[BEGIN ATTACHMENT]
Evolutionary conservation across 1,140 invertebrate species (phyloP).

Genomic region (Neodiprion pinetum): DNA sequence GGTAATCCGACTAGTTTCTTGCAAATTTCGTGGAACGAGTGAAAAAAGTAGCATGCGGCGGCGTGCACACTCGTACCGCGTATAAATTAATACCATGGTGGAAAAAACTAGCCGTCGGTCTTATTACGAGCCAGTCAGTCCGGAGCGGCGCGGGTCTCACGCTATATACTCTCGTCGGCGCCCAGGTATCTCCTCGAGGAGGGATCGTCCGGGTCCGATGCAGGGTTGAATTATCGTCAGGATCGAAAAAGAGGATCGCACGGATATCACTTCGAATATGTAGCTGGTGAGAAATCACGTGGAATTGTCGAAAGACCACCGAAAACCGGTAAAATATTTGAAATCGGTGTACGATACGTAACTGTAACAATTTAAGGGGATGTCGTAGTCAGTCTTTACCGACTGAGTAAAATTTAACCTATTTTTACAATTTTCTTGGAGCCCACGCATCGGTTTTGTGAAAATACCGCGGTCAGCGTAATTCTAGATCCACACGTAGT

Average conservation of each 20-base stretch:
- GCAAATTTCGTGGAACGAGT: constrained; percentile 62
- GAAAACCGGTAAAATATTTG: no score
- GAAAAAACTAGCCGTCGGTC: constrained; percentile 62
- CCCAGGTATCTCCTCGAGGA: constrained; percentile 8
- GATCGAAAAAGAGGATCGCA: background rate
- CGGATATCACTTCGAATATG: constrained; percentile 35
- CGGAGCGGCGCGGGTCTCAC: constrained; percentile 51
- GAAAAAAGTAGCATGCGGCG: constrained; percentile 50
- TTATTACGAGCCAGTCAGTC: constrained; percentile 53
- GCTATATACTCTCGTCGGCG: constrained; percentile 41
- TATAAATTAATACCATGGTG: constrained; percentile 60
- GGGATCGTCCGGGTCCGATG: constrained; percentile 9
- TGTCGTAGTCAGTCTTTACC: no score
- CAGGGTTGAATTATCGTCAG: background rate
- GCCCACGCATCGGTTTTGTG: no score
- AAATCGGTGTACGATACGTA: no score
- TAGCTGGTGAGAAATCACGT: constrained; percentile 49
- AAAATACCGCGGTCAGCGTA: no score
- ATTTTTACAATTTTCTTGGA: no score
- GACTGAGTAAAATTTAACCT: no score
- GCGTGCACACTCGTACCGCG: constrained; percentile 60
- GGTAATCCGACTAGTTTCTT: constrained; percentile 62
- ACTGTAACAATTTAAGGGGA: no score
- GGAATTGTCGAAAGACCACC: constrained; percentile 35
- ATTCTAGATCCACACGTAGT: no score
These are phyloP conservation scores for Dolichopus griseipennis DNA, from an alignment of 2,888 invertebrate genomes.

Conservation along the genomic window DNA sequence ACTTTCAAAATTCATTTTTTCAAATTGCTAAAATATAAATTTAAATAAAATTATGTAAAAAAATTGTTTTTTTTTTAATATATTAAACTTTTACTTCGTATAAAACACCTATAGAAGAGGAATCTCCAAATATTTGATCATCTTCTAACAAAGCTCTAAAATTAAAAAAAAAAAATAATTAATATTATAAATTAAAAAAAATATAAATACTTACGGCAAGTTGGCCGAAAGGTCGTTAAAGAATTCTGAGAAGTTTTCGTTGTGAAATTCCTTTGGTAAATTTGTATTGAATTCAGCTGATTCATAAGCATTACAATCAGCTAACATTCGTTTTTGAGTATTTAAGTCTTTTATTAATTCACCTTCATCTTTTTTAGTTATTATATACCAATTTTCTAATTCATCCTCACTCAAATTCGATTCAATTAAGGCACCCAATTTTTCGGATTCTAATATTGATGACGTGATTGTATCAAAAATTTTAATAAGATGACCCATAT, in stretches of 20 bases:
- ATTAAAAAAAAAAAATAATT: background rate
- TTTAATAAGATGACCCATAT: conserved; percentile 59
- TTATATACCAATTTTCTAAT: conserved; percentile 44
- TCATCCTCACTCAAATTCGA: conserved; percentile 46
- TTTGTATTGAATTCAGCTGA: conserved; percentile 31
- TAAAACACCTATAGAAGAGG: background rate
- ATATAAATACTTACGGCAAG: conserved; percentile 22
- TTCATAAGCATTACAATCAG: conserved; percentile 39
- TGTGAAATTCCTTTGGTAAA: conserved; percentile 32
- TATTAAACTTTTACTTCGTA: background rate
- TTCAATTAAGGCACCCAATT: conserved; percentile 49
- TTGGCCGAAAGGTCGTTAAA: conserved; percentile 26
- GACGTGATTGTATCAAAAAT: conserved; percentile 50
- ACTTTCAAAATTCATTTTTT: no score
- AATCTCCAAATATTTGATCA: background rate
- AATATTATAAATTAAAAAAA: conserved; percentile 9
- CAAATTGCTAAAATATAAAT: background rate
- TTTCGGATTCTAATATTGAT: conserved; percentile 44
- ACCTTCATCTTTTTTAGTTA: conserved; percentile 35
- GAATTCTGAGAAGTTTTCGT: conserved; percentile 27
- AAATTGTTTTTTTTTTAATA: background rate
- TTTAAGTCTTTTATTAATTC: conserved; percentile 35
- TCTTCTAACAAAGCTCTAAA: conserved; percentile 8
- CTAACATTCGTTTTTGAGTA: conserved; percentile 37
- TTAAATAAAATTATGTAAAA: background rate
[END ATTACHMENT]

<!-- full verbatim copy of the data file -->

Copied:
Evolutionary conservation across 1,140 invertebrate species (phyloP).

Genomic region (Neodiprion pinetum): DNA sequence GGTAATCCGACTAGTTTCTTGCAAATTTCGTGGAACGAGTGAAAAAAGTAGCATGCGGCGGCGTGCACACTCGTACCGCGTATAAATTAATACCATGGTGGAAAAAACTAGCCGTCGGTCTTATTACGAGCCAGTCAGTCCGGAGCGGCGCGGGTCTCACGCTATATACTCTCGTCGGCGCCCAGGTATCTCCTCGAGGAGGGATCGTCCGGGTCCGATGCAGGGTTGAATTATCGTCAGGATCGAAAAAGAGGATCGCACGGATATCACTTCGAATATGTAGCTGGTGAGAAATCACGTGGAATTGTCGAAAGACCACCGAAAACCGGTAAAATATTTGAAATCGGTGTACGATACGTAACTGTAACAATTTAAGGGGATGTCGTAGTCAGTCTTTACCGACTGAGTAAAATTTAACCTATTTTTACAATTTTCTTGGAGCCCACGCATCGGTTTTGTGAAAATACCGCGGTCAGCGTAATTCTAGATCCACACGTAGT

Average conservation of each 20-base stretch:
- GCAAATTTCGTGGAACGAGT: constrained; percentile 62
- GAAAACCGGTAAAATATTTG: no score
- GAAAAAACTAGCCGTCGGTC: constrained; percentile 62
- CCCAGGTATCTCCTCGAGGA: constrained; percentile 8
- GATCGAAAAAGAGGATCGCA: background rate
- CGGATATCACTTCGAATATG: constrained; percentile 35
- CGGAGCGGCGCGGGTCTCAC: constrained; percentile 51
- GAAAAAAGTAGCATGCGGCG: constrained; percentile 50
- TTATTACGAGCCAGTCAGTC: constrained; percentile 53
- GCTATATACTCTCGTCGGCG: constrained; percentile 41
- TATAAATTAATACCATGGTG: constrained; percentile 60
- GGGATCGTCCGGGTCCGATG: constrained; percentile 9
- TGTCGTAGTCAGTCTTTACC: no score
- CAGGGTTGAATTATCGTCAG: background rate
- GCCCACGCATCGGTTTTGTG: no score
- AAATCGGTGTACGATACGTA: no score
- TAGCTGGTGAGAAATCACGT: constrained; percentile 49
- AAAATACCGCGGTCAGCGTA: no score
- ATTTTTACAATTTTCTTGGA: no score
- GACTGAGTAAAATTTAACCT: no score
- GCGTGCACACTCGTACCGCG: constrained; percentile 60
- GGTAATCCGACTAGTTTCTT: constrained; percentile 62
- ACTGTAACAATTTAAGGGGA: no score
- GGAATTGTCGAAAGACCACC: constrained; percentile 35
- ATTCTAGATCCACACGTAGT: no score
These are phyloP conservation scores for Dolichopus griseipennis DNA, from an alignment of 2,888 invertebrate genomes.

Conservation along the genomic window DNA sequence ACTTTCAAAATTCATTTTTTCAAATTGCTAAAATATAAATTTAAATAAAATTATGTAAAAAAATTGTTTTTTTTTTAATATATTAAACTTTTACTTCGTATAAAACACCTATAGAAGAGGAATCTCCAAATATTTGATCATCTTCTAACAAAGCTCTAAAATTAAAAAAAAAAAATAATTAATATTATAAATTAAAAAAAATATAAATACTTACGGCAAGTTGGCCGAAAGGTCGTTAAAGAATTCTGAGAAGTTTTCGTTGTGAAATTCCTTTGGTAAATTTGTATTGAATTCAGCTGATTCATAAGCATTACAATCAGCTAACATTCGTTTTTGAGTATTTAAGTCTTTTATTAATTCACCTTCATCTTTTTTAGTTATTATATACCAATTTTCTAATTCATCCTCACTCAAATTCGATTCAATTAAGGCACCCAATTTTTCGGATTCTAATATTGATGACGTGATTGTATCAAAAATTTTAATAAGATGACCCATAT, in stretches of 20 bases:
- ATTAAAAAAAAAAAATAATT: background rate
- TTTAATAAGATGACCCATAT: conserved; percentile 59
- TTATATACCAATTTTCTAAT: conserved; percentile 44
- TCATCCTCACTCAAATTCGA: conserved; percentile 46
- TTTGTATTGAATTCAGCTGA: conserved; percentile 31
- TAAAACACCTATAGAAGAGG: background rate
- ATATAAATACTTACGGCAAG: conserved; percentile 22
- TTCATAAGCATTACAATCAG: conserved; percentile 39
- TGTGAAATTCCTTTGGTAAA: conserved; percentile 32
- TATTAAACTTTTACTTCGTA: background rate
- TTCAATTAAGGCACCCAATT: conserved; percentile 49
- TTGGCCGAAAGGTCGTTAAA: conserved; percentile 26
- GACGTGATTGTATCAAAAAT: conserved; percentile 50
- ACTTTCAAAATTCATTTTTT: no score
- AATCTCCAAATATTTGATCA: background rate
- AATATTATAAATTAAAAAAA: conserved; percentile 9
- CAAATTGCTAAAATATAAAT: background rate
- TTTCGGATTCTAATATTGAT: conserved; percentile 44
- ACCTTCATCTTTTTTAGTTA: conserved; percentile 35
- GAATTCTGAGAAGTTTTCGT: conserved; percentile 27
- AAATTGTTTTTTTTTTAATA: background rate
- TTTAAGTCTTTTATTAATTC: conserved; percentile 35
- TCTTCTAACAAAGCTCTAAA: conserved; percentile 8
- CTAACATTCGTTTTTGAGTA: conserved; percentile 37
- TTAAATAAAATTATGTAAAA: background rate